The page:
25 Aug 2018

The Mixtape: Julien Dyne

From RNZ Music, 5:00 pm on 25 August 2018

Drummer-producer-painter Julien Dyne gives us a masterclass in his most influential jazz, krautrock and rare groove tracks on the RNZ Music Mixtape.

Julien Dyne

Julien Dyne Photo: Supplied

You' ll have heard Julien's rhythm and syncopation on many albums in your music collection. He’s worked with Ladi6, Lord Echo, and most recently he played drums on Tom Scott’s Avantdale Bowling Club (Julien reckons he was given "carte blanche" by Tom and "got to do some super indulgent drumming and a lot of that made onto the record").

In his own right Julien’s been part of funk outfits The Tornadoes, Open Souls and is about to release his fourth solo album before the year’s end.

For the RNZ Music Mixtape Julien gives a masterclass on the origins and people behind his favourite songs.

Wayne Shorter - 'Angola'

This was a multipronged approach, I wanted to highlight Tony Williams who is one of my drumming icons, but then I wanted to celebrate Wayne Shorter, who is still alive and one of the amazing musicians of the last 100 years.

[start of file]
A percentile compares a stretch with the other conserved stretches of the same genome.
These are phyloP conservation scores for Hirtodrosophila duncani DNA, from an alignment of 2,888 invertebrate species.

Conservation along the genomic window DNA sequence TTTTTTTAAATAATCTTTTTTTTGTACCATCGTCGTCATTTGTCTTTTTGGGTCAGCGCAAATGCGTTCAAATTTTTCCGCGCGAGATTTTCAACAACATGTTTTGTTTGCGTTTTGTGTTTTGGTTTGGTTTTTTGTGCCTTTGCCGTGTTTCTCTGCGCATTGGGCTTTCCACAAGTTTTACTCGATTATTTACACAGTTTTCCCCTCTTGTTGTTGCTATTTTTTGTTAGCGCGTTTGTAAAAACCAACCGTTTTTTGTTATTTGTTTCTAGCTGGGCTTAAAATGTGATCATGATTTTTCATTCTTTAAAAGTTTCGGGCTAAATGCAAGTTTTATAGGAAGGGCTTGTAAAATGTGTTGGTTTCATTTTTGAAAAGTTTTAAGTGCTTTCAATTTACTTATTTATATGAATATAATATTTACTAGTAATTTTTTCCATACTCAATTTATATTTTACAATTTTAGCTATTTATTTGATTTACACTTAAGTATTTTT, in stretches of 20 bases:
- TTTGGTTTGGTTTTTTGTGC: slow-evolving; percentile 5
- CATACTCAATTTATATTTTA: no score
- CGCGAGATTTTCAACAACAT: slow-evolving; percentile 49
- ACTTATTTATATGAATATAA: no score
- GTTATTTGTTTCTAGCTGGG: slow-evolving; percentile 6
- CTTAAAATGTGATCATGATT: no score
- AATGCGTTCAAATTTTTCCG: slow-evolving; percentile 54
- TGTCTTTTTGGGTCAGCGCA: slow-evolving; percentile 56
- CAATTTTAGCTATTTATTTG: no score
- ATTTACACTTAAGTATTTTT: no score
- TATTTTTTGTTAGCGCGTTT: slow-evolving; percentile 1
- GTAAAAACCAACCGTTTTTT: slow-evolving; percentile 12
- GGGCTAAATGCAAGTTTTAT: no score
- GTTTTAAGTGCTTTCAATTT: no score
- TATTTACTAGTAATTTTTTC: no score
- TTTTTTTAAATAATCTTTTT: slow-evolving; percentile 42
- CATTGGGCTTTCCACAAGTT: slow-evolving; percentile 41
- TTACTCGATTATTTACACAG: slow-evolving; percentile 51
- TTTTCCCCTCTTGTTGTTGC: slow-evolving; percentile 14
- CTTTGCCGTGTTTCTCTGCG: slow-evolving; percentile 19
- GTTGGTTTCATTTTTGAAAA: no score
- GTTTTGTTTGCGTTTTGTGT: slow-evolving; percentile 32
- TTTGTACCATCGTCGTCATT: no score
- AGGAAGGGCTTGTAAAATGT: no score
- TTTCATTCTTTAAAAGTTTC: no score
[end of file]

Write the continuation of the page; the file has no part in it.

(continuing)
Tony Williams is maybe late teens, early twenties when he plays on this track in 1965.

He was a true virtuoso, a child prodigy. He had quite a fresh approach to drumming in the era. It was quite an amalgam of different styles. Williams first came to prominence as Miles Davis' trumpeter during the Davis' Second Great Quintet.

He’d come from bebop, with drummers like Roy Haynes who played with greats such as Stan Getz, Thelonious Monk and Sarah Vaughan; and Dizzy Gillespie collaborator Max Roach. But Williams also integrated the new school style of Elvin Jones and avant garde pioneer Milford Graves.

So it all comes through in his playing and because he’s young it comes across as energetic and fresh

Can - 'Halleluwah'

One of my favourite groups of all time from Cologne, Germany. This is from their third record, Tago Mago released in 1971.

That band is such a strange brew of people, it’s a confluence of all these different people from different walks of life. Irmin Schmidt and Holger Czukay were students of Stockhausen (20th Century German composer) so they came from the modern classical world of the day and they were involved in the art scene of that era.